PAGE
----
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The Dinner Series

James Victore's week of brain exercises feeds meaningful thinking

by Karen Day in Design on 21 May 2012

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In sports they tell you that to become a better player, you have to practice against people more talented than you—demolishing your opponent each time will never lead to increased skills. This advice holds true in the creative realm as well, and one of the great graphic designers of our time, James Victore, is inviting a handful of budding designers to come play with him. Never one for convention, Victore began hosting a week-long workshop in his Williamsburg studio last October as a way of challenging up-and-comers to see design through his eyes while giving them a "set of wings" so they can continue to grow.

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Victore calls the immersive experience "The Dinner Series", partly because each day ends by sharing a chef-prepared meal with a special guest like Stefan Sagmeister, Gary Hustwit or George Lois, and partly because Victore and his small team will stuff you full of valuable design fodder. Curious about the intimate training session, we recently spent a day observing—and learning from—Victore, who graciously allowed us into his studio on the fourth day for a hands-on review.

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Over a healthy breakfast Victore and his group of five discussed the previous day's events, which included lunch in Manhattan with Esquire's design director David Curcurito and dinner with illustrator Jessica Hische. Victore doesn't hold back on introductions, and in addition to the dinner guests, throughout the week the group also received surprise visits from pioneering designer Josh Davis and the duo behind the industrious start-up Grady's Cold Brew. Victore surrounds the group with people who will enlighten, adding to the series' seemingly twofold programming: discussion and application.

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His provocative style extends from his own work to how he encourages others. Although a professor for many years at NYC's School of Visual Arts, Victore doesn't claim to take an academic approach. "All I know how to do is spur thinking on," he says. "I don't teach design because I don't know how to." Referring to his role as a content generator over a graphic designer, Victore focuses more on the statement made than the aesthetics behind it. The exercises he challenges the group with revolve around this ideology, each tasking them to expand their thinking. "We want to stretch your brain and hope it doesn't return to its original shape," he explains.

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For example, after a sage talk from Victore's sole graphic design assistant Chris Thompson—who advises participants to not "rush to a solution", and to play around with the idea like in improv acting because "if you're not moved by your work no one else is going to be"—Victore asked the group to tell a story in three pictures. This is what he calls "Yesterday, Today, Tomorrow", an assignment that draws from filmmaking, where the same story is told in different ways by mixing it up and making the audience see something new.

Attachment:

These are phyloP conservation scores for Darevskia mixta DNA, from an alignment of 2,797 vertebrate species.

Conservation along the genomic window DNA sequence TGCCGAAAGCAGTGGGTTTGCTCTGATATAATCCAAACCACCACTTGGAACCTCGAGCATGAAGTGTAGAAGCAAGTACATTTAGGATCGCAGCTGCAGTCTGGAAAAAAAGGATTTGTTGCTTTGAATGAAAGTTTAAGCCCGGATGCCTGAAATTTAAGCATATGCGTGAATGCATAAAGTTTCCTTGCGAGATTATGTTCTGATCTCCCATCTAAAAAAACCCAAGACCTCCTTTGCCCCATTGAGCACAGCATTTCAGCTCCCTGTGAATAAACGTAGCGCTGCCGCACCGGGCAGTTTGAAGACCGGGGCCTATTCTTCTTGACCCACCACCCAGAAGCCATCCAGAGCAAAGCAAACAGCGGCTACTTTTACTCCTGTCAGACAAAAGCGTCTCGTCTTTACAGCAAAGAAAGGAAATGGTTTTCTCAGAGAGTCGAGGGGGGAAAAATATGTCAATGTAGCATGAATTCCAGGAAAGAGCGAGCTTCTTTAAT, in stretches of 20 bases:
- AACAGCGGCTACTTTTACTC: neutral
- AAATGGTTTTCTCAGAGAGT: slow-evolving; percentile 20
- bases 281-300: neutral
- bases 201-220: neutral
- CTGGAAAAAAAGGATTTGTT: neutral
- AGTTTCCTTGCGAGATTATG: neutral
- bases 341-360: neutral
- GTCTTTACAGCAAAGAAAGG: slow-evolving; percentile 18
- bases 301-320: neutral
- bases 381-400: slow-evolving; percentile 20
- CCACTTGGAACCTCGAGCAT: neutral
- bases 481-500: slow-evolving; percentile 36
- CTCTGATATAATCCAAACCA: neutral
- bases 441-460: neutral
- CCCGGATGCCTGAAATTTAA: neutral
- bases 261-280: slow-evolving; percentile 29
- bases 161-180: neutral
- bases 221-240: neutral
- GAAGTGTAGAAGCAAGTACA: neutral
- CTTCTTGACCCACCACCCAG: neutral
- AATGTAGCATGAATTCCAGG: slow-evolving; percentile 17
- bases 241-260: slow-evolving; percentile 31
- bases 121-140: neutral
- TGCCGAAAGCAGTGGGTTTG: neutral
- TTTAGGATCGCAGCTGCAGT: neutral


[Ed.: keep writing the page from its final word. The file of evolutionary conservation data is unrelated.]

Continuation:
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One of the clear advantages of learning in Victore's studio is his ability to be spontaneous. Before the students could finish their "Yesterday, Today, Tomorrow" projects he remembered Saul Steinberg's "Country Noises", a set of visual representations he made for The New Yorker in 1979. In minutes Victore has found the archive and passed around photocopies for everyone to consider. At another point in the afternoon he put on a Jack White song that exemplifies "barbed" writing—a Robert Frost term Victore stands by—later he pulls down a book by revered poster artist Henryk Tomaszewski to demonstrate a point. He pulls you into his world while encouraging you to be yourself.

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Some people will take $6,000—the cost of attending the week-long salon—and go on a holiday to forget about client work, deadlines and demanding bosses. A handful of young designers have instead opted for learning from Victore, and they all tell us it is worth every penny. "He creates an atmosphere that is true," explains one student, adding, "it's coming through his heart".

The next Dinner Series takes place 16-20 July 2012, and there are still open seats. Those with more limited time can also sign up to attend "Take This Job Love It", a one-day event held in NYC this September that will focus on bucking the status quo, a favorite pastime for the rebellious designer. Information on these events and more can be found at the James Victore website, where you can also pick up a copy of his book "Victore or, Who Died and Made You Boss".

Images by Karen Day.See more photos from The Dinner Series in the slideshow below.

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